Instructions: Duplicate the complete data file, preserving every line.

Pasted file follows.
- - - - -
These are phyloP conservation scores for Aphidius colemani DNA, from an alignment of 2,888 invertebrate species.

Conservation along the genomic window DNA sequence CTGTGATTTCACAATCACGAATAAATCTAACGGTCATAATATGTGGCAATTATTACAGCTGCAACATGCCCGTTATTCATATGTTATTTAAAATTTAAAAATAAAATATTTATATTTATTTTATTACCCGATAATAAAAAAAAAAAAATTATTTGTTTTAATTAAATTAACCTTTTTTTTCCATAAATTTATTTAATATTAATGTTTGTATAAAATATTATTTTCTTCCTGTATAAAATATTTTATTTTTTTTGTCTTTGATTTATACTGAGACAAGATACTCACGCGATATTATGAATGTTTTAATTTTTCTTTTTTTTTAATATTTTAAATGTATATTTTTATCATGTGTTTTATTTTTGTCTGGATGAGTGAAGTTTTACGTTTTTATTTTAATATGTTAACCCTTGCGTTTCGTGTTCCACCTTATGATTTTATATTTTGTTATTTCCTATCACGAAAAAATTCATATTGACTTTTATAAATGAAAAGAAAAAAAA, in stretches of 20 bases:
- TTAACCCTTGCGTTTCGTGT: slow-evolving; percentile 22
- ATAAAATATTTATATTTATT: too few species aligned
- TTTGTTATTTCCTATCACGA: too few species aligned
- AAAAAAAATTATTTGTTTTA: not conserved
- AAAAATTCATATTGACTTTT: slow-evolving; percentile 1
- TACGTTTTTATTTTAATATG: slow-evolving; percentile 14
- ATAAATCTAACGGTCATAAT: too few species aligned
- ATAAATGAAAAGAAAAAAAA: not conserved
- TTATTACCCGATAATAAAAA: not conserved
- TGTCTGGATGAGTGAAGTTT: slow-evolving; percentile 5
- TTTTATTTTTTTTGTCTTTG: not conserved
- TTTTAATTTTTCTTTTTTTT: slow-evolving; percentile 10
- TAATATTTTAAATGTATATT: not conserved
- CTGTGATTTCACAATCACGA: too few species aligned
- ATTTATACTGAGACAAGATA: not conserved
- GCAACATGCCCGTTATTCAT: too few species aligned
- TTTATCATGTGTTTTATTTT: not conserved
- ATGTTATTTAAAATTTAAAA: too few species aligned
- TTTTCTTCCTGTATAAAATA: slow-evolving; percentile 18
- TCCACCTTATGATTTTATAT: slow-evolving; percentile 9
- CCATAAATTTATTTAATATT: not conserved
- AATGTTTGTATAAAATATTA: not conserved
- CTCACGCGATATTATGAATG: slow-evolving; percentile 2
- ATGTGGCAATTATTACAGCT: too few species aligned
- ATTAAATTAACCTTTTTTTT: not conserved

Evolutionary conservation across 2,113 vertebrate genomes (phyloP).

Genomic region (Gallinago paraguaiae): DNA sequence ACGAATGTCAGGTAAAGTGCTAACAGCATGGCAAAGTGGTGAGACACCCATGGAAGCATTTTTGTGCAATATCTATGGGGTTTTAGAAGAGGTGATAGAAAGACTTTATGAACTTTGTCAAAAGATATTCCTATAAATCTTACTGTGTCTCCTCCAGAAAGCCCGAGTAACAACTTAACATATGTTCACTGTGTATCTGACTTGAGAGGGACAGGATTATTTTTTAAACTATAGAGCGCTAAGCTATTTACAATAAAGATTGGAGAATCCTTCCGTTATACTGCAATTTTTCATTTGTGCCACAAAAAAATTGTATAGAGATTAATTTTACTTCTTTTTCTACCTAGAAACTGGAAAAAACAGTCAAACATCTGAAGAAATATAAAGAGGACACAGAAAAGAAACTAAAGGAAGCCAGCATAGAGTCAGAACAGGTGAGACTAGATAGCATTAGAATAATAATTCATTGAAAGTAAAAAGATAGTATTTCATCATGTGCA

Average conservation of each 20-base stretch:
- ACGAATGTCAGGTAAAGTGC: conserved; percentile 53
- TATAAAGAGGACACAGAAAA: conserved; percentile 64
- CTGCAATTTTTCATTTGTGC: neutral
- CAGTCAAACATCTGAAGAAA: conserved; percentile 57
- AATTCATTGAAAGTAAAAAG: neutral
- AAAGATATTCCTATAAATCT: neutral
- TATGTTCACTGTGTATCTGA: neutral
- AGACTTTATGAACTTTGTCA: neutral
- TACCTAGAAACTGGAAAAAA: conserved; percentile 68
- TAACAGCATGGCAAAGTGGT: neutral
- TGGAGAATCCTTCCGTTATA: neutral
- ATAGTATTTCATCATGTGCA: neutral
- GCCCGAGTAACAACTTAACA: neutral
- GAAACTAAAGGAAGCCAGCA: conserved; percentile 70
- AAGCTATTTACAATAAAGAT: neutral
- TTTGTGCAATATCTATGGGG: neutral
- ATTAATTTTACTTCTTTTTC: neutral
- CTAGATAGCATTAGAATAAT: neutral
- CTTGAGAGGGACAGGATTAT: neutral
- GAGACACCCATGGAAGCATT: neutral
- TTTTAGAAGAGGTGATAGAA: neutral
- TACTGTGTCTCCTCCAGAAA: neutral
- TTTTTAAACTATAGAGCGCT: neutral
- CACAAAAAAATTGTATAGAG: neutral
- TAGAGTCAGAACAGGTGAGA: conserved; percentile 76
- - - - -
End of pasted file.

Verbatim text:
These are phyloP conservation scores for Aphidius colemani DNA, from an alignment of 2,888 invertebrate species.

Conservation along the genomic window DNA sequence CTGTGATTTCACAATCACGAATAAATCTAACGGTCATAATATGTGGCAATTATTACAGCTGCAACATGCCCGTTATTCATATGTTATTTAAAATTTAAAAATAAAATATTTATATTTATTTTATTACCCGATAATAAAAAAAAAAAAATTATTTGTTTTAATTAAATTAACCTTTTTTTTCCATAAATTTATTTAATATTAATGTTTGTATAAAATATTATTTTCTTCCTGTATAAAATATTTTATTTTTTTTGTCTTTGATTTATACTGAGACAAGATACTCACGCGATATTATGAATGTTTTAATTTTTCTTTTTTTTTAATATTTTAAATGTATATTTTTATCATGTGTTTTATTTTTGTCTGGATGAGTGAAGTTTTACGTTTTTATTTTAATATGTTAACCCTTGCGTTTCGTGTTCCACCTTATGATTTTATATTTTGTTATTTCCTATCACGAAAAAATTCATATTGACTTTTATAAATGAAAAGAAAAAAAA, in stretches of 20 bases:
- TTAACCCTTGCGTTTCGTGT: slow-evolving; percentile 22
- ATAAAATATTTATATTTATT: too few species aligned
- TTTGTTATTTCCTATCACGA: too few species aligned
- AAAAAAAATTATTTGTTTTA: not conserved
- AAAAATTCATATTGACTTTT: slow-evolving; percentile 1
- TACGTTTTTATTTTAATATG: slow-evolving; percentile 14
- ATAAATCTAACGGTCATAAT: too few species aligned
- ATAAATGAAAAGAAAAAAAA: not conserved
- TTATTACCCGATAATAAAAA: not conserved
- TGTCTGGATGAGTGAAGTTT: slow-evolving; percentile 5
- TTTTATTTTTTTTGTCTTTG: not conserved
- TTTTAATTTTTCTTTTTTTT: slow-evolving; percentile 10
- TAATATTTTAAATGTATATT: not conserved
- CTGTGATTTCACAATCACGA: too few species aligned
- ATTTATACTGAGACAAGATA: not conserved
- GCAACATGCCCGTTATTCAT: too few species aligned
- TTTATCATGTGTTTTATTTT: not conserved
- ATGTTATTTAAAATTTAAAA: too few species aligned
- TTTTCTTCCTGTATAAAATA: slow-evolving; percentile 18
- TCCACCTTATGATTTTATAT: slow-evolving; percentile 9
- CCATAAATTTATTTAATATT: not conserved
- AATGTTTGTATAAAATATTA: not conserved
- CTCACGCGATATTATGAATG: slow-evolving; percentile 2
- ATGTGGCAATTATTACAGCT: too few species aligned
- ATTAAATTAACCTTTTTTTT: not conserved

Evolutionary conservation across 2,113 vertebrate genomes (phyloP).

Genomic region (Gallinago paraguaiae): DNA sequence ACGAATGTCAGGTAAAGTGCTAACAGCATGGCAAAGTGGTGAGACACCCATGGAAGCATTTTTGTGCAATATCTATGGGGTTTTAGAAGAGGTGATAGAAAGACTTTATGAACTTTGTCAAAAGATATTCCTATAAATCTTACTGTGTCTCCTCCAGAAAGCCCGAGTAACAACTTAACATATGTTCACTGTGTATCTGACTTGAGAGGGACAGGATTATTTTTTAAACTATAGAGCGCTAAGCTATTTACAATAAAGATTGGAGAATCCTTCCGTTATACTGCAATTTTTCATTTGTGCCACAAAAAAATTGTATAGAGATTAATTTTACTTCTTTTTCTACCTAGAAACTGGAAAAAACAGTCAAACATCTGAAGAAATATAAAGAGGACACAGAAAAGAAACTAAAGGAAGCCAGCATAGAGTCAGAACAGGTGAGACTAGATAGCATTAGAATAATAATTCATTGAAAGTAAAAAGATAGTATTTCATCATGTGCA

Average conservation of each 20-base stretch:
- ACGAATGTCAGGTAAAGTGC: conserved; percentile 53
- TATAAAGAGGACACAGAAAA: conserved; percentile 64
- CTGCAATTTTTCATTTGTGC: neutral
- CAGTCAAACATCTGAAGAAA: conserved; percentile 57
- AATTCATTGAAAGTAAAAAG: neutral
- AAAGATATTCCTATAAATCT: neutral
- TATGTTCACTGTGTATCTGA: neutral
- AGACTTTATGAACTTTGTCA: neutral
- TACCTAGAAACTGGAAAAAA: conserved; percentile 68
- TAACAGCATGGCAAAGTGGT: neutral
- TGGAGAATCCTTCCGTTATA: neutral
- ATAGTATTTCATCATGTGCA: neutral
- GCCCGAGTAACAACTTAACA: neutral
- GAAACTAAAGGAAGCCAGCA: conserved; percentile 70
- AAGCTATTTACAATAAAGAT: neutral
- TTTGTGCAATATCTATGGGG: neutral
- ATTAATTTTACTTCTTTTTC: neutral
- CTAGATAGCATTAGAATAAT: neutral
- CTTGAGAGGGACAGGATTAT: neutral
- GAGACACCCATGGAAGCATT: neutral
- TTTTAGAAGAGGTGATAGAA: neutral
- TACTGTGTCTCCTCCAGAAA: neutral
- TTTTTAAACTATAGAGCGCT: neutral
- CACAAAAAAATTGTATAGAG: neutral
- TAGAGTCAGAACAGGTGAGA: conserved; percentile 76